Poetry is often created by authors to deliver a message. For some, poetry is the window to one’s emotions. For others, poetry is a device to express a theme. In this paper, two poems shed light on certain aspects of my life that are congruent to the message that the poem wishes to convey.
“Upon the Burning of our House” by Anne Bradstreet describes the tension between attachment to material objects and the focus on the Divine Being. “The flame consume my dwelling place” (Bradstreet, 1666, Line 12) signifies the fire that engulfed the house. There are several earthly things found inside the house. Some of these earthly things include the furniture and equipment and the different areas of the house where a lot of memories have been formed. Despite what happened to the house, Bradstreet claims to bless God’s name for it is only God who provided those material things thus He alone could take them away (Bradstreet, 1666, Line 14). Oftentimes, I am greatly attached to all material possessions I have especially when they have sentimental values. In addition, when I misplace a thing that has significant meaning to me, I feel a big part of me is also missing. This keeps me constantly guilty for placing greater value on material things than on spiritual well-being. “Upon the Burning House” is a reminder of people’s vanity and the essence of knowing that more than just earthly things, there is a better and grander house built in heaven (Bradstreet, 1666, Lines 50-51). This, too, is a realization for me that no matter how valuable a material thing is, there is always something a lot greater than those objects and that something is found only in God’s kingdom.
“On Imagination” by Phillis Wheatley describes how she transitioned from her native country to America (1773, lines 1-2). Wheatley was thankful for enslavement because this led her to become acquainted to Christianity. Being an African, Wheatley believes that they are not ignorant but only unaware of Christianity. The whole message of the poem is that people can develop into better individuals if they want to. This poem is greatly practical and optimistic in its approach. Wheatley did not allow her color and her race to be someone better. Humans as we are, we tend to easily feel disheartened particularly when something unexpected happens. People’s responses to these events are indications of how strong their convictions and optimism are. From the word “transition”, many times I experienced several transitions in my life. As a matter of fact, such transition made me doubtful about my capacity to handle the changes. But I realized that one will never know the extent of his or her capacity unless there is an attempt to try. Simple transitions such as leaving high school and going to college brings about apprehensions. But with a resolute mind that knows the purpose of such transition, there develops a strong determination to accomplish what needs to be accomplished. On another aspect, people tend to ignore their experiences and where they come from. Wheatley teaches us that by being honoring our experiences and our past, we become more appreciative of the present and the future. Only when people accept the life that he has that a greater and more positive dream is realized.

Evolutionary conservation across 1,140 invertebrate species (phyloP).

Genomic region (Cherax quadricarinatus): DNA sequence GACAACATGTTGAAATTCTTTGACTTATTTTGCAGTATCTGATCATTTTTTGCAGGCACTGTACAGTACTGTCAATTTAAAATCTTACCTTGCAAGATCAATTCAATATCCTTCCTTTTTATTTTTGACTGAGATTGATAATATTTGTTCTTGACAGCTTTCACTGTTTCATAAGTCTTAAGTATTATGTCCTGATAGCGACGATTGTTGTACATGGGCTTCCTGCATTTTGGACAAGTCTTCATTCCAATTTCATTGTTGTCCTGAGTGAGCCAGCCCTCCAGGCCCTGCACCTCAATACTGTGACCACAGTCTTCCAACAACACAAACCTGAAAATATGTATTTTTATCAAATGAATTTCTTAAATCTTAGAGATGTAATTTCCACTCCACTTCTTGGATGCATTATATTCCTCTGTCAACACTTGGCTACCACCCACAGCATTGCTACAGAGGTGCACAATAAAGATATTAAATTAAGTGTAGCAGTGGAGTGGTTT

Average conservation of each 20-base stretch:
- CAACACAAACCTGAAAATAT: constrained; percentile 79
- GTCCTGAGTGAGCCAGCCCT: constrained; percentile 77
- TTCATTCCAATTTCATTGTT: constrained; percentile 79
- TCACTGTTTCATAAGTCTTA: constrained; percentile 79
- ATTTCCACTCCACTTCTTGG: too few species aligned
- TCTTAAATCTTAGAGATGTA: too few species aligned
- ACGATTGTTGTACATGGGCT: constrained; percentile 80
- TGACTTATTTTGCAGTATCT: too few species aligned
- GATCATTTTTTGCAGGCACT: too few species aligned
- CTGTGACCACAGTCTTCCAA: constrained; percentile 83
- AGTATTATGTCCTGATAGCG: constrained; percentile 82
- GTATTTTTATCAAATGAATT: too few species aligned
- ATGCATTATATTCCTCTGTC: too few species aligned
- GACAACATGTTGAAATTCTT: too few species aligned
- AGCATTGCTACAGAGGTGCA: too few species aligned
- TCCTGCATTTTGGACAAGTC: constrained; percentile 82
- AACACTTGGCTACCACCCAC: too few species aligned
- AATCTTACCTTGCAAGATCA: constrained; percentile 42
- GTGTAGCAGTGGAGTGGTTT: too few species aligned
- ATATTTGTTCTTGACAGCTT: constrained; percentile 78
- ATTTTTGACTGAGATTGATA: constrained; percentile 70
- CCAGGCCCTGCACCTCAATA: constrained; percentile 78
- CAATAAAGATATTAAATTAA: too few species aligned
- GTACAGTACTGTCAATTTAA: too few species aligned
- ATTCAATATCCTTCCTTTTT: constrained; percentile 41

Bradstreet, A. (1666). Here Follow Some Verses upon the Burning of Our House, July 10, 1666.
Wheatley, P., & Wheatley, P. (1995). Poems of Phillis Wheatley (1st ed.). Bedford, Mass.: Applewood Books.